DavidLeodis wrote:Just what am I supposed to understand from the information brought up through the "thin" link in the "for example our own Milky Way Galaxy is thought to be about this thin" in the explanation? It is (to me) a very confusing and totally unnecessary link.
I liked it! It's another demonstration of how narrow something can appear when edge-on.

(The "this thin" text refers to NGC 4452 -- our galaxy is thought to be as "thin" as that galaxy.)

The links sometimes take us surprising places; yay! for that!
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Re: APOD: NGC 4452: An Extremely Thin Galaxy (2010 Nov 09)

Post by DavidLeodis » Wed Nov 10, 2010 11:54 am

owlice wrote:
DavidLeodis wrote:Just what am I supposed to understand from the information brought up through the "thin" link in the "for example our own Milky Way Galaxy is thought to be about this thin" in the explanation? It is (to me) a very confusing and totally unnecessary link.
I liked it! It's another demonstration of how narrow something can appear when edge-on.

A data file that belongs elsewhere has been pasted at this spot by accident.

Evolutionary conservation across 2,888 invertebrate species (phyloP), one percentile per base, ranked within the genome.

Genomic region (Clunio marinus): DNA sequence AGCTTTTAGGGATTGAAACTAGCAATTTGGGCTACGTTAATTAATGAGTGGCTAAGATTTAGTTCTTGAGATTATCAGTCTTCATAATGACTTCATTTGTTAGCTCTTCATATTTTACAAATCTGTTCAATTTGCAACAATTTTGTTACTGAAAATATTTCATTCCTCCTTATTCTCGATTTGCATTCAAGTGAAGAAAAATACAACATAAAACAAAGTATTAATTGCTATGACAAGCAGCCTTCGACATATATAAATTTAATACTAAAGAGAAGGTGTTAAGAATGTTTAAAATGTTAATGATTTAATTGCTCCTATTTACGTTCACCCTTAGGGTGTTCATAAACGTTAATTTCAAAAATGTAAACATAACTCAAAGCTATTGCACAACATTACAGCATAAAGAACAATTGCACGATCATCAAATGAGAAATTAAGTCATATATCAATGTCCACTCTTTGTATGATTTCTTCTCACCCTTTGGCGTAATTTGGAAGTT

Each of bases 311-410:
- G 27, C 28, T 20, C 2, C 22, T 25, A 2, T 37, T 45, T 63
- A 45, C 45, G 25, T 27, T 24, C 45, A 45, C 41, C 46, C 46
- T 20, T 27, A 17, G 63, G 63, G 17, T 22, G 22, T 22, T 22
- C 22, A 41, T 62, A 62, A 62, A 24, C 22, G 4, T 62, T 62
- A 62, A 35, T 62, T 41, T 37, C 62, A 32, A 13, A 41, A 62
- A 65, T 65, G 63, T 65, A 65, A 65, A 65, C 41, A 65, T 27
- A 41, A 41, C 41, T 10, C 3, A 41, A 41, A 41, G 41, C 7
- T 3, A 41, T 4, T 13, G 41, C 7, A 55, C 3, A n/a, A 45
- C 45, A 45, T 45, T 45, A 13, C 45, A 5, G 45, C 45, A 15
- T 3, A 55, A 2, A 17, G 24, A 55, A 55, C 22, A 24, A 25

(The "this thin" text refers to NGC 4452 -- our galaxy is thought to be as "thin" as that galaxy.)

The links sometimes take us surprising places; yay! for that!
Thanks owlice. That has helped me.

The sentence with the link is poorly worded as I thought it was referring to the Milky Way (not NGC 4452) and that the Milky Way will look as thin as the rings of Saturn do when seen edge on, though from where and how far away the Milky Way will look that thin I don't know.

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Re: APOD: NGC 4452: An Extremely Thin Galaxy (2010 Nov 09)

Post by zloq » Wed Nov 10, 2010 2:47 pm

Ann wrote: Let's try to make another comparison.
The HST image is described as the combination of a single blue exposure, colored blue, and a single near-IR exposure, colored red. Apparently they were combined in a way that left the galaxy looking gray since with only two channels, and one of them in the near-IR, it's really a pseudocolor image with no direct connection to the RGB appearance shown in the SDSS image. It's aesthetically interesting because the gray galaxy stands out against the blue and red stars/galaxies scattered in the background, but the gray color of the galaxy seems to be an artistic choice based on how best to make a compelling color image from two channels - one of them in the near-IR.

Maybe they just conjured up a synthetic color image from the two channels and then used Photoshop to set the white balance on the galaxy - and realized it was a kinda cool effect since it was so uniform and helped it stand out against the background.

zloq

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Ann
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Re: APOD: NGC 4452: An Extremely Thin Galaxy (2010 Nov 09)